The 1930s produced a cornucopia of grindhouse exploitation films (aka "sexploitation" movies), usually disguised as "educational" movies that were ostensible cautionary tales about one social problem or another.
Here's Narcotic from 1933, another one from cheesy schlock director and "King of the Celluloid Gypsies" Dwain Esper.
This is an early film from the notorious Esper. A respected doctor who intends to go down in history instead goes down in flames, the result of ... narcotics. A night smoking opium in Chinatown results in the main character, Dr. William Davis (based on a true story!), heading down that by-now-familiar road to degradation. An inscrutable "Chinaman" named Gee Wu plays an important role in this, while at the same time mouthing mystical "Oriental" fortune-cookie platitudes: "The fool may mouth with ease the words that the thinker has uttered with great effort". BTW, this role is, in the great Hollywood tradition, played by a Caucasian (see, for example, the career of Anna May Wong, who was denied the leading role in The Good Earth apparently because she was "too Chinese" -- the Hayes Office wouldn't allow the producers to show "miscegnation", i.e., a Chinese woman married to a Caucasian!.)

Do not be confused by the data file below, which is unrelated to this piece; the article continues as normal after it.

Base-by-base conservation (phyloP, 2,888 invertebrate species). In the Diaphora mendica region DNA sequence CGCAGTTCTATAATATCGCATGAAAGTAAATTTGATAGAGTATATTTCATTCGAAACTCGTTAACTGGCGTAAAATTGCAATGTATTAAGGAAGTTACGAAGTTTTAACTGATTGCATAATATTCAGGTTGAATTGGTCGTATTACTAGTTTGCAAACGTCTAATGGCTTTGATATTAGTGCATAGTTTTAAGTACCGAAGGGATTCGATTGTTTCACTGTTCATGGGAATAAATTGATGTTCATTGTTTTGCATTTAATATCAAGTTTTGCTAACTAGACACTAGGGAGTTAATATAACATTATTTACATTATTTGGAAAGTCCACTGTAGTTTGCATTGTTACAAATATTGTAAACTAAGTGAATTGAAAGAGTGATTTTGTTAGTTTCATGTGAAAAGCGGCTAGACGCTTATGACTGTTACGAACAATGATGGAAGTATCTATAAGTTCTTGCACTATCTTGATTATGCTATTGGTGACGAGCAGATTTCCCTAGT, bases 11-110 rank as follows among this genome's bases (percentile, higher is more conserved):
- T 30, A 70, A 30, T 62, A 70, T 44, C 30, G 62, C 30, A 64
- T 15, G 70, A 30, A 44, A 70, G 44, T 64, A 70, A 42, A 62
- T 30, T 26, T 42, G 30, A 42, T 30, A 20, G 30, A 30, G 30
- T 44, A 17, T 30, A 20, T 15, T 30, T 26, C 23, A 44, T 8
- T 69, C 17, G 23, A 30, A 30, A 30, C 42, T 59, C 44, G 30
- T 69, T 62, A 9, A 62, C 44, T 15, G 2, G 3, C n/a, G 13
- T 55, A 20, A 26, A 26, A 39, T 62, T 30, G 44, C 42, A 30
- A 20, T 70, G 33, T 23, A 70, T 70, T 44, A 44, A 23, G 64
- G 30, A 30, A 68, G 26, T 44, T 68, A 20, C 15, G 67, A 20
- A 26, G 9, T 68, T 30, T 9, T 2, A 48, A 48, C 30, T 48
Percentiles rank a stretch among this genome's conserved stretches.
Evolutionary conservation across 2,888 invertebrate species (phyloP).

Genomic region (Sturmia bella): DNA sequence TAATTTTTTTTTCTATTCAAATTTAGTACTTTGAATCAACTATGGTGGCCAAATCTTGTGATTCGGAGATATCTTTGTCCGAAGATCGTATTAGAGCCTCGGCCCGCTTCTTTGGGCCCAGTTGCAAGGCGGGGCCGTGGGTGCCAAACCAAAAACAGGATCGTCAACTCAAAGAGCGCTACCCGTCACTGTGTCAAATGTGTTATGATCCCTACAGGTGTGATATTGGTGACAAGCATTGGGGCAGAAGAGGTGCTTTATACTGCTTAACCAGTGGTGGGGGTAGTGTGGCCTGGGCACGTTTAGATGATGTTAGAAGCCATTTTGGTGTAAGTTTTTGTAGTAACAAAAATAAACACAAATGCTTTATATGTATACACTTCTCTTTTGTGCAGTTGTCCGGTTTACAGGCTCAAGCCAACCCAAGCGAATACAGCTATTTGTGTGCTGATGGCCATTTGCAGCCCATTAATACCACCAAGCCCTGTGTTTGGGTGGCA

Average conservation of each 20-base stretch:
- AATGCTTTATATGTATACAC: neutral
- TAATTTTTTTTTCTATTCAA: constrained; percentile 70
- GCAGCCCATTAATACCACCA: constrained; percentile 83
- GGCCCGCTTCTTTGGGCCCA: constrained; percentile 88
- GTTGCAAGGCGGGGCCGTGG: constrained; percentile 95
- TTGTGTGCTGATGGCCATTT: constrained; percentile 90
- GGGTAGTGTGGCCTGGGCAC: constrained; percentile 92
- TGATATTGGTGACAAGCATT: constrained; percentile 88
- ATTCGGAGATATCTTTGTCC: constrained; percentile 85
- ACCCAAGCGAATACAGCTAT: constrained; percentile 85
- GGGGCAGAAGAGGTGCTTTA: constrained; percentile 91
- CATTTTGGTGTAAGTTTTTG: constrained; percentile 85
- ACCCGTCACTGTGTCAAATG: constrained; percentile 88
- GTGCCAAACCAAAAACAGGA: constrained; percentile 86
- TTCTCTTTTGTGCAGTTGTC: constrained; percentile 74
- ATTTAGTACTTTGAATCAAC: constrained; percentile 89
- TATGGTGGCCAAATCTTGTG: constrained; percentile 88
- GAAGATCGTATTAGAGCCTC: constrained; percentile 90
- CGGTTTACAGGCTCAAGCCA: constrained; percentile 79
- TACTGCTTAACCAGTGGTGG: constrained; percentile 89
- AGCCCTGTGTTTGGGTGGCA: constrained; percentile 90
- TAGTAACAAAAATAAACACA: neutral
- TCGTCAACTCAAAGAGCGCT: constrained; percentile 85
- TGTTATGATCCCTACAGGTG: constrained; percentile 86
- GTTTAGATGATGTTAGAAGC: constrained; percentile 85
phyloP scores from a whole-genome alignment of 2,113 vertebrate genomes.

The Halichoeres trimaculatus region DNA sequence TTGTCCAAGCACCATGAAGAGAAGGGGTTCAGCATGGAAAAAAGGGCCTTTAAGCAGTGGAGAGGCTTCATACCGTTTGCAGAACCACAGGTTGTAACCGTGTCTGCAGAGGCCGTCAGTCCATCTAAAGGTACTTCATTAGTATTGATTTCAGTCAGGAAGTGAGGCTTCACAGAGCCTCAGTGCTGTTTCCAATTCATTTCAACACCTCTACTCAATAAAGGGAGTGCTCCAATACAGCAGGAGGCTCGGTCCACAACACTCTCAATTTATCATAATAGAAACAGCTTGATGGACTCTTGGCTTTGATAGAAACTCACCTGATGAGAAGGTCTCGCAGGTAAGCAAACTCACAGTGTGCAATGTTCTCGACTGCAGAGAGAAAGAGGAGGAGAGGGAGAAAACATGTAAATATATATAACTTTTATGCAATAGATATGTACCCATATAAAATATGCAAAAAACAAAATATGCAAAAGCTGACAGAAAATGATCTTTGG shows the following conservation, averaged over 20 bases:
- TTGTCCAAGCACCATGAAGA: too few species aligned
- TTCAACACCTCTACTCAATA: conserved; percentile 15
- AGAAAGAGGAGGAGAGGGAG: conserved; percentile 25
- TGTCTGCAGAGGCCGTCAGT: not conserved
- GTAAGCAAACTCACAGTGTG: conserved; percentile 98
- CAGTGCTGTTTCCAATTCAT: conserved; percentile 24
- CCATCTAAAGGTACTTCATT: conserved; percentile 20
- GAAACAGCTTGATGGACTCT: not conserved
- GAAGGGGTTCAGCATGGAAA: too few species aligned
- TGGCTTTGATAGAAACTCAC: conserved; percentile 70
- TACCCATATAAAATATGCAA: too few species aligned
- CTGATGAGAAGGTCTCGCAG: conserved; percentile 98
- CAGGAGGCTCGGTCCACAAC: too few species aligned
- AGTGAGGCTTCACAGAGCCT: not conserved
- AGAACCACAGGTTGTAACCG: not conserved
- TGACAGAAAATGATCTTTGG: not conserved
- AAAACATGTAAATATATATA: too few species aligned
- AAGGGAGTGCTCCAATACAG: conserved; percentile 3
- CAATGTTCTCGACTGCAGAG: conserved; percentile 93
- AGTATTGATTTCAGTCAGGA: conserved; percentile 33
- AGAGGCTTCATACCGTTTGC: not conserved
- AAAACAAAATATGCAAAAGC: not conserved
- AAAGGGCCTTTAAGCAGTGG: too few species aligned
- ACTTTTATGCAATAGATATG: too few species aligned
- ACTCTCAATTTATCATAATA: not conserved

At one point in this disjointed hot mess, our good doctor is shown barking in a carnival, selling his patent "feel-good" medicine out of a tent. Look for the snakes -- in an example of faulty foreshadowing and heavy-handed symbolism, we see a cat being extremely interested in a snake in a glass display case. We see it several times, in fact, and when the snake inevitably escapes we see it devouring whole ... no, not the cat, but another snake!
The money shot: The "dope" party wherein the participants consume, in rapid order, cocaine, morphine, heroin and marijuana. And there's also some brief nudity when the doctor attacks one of the women after the party and rips her bodice! Off!
The doc finally gets his comeuppance (did you think he wouldn't?) by his own hand, but not before he ends up a wasted shell of his former self.
Lessons learned: Don't smoke that first bowl of opium, don't trust "Chinamen" and don't buy patent medicine.
Also released as: Narcotic Racket, Narcotic!, Narcotic: As Interpreted by Dwain Esper.
Narcotic on the IMDB
Dwain Esper: King of the Celluloid Gypsies -- short documentary about Esper on YouTube.
Exploitation Film on Wikipedia.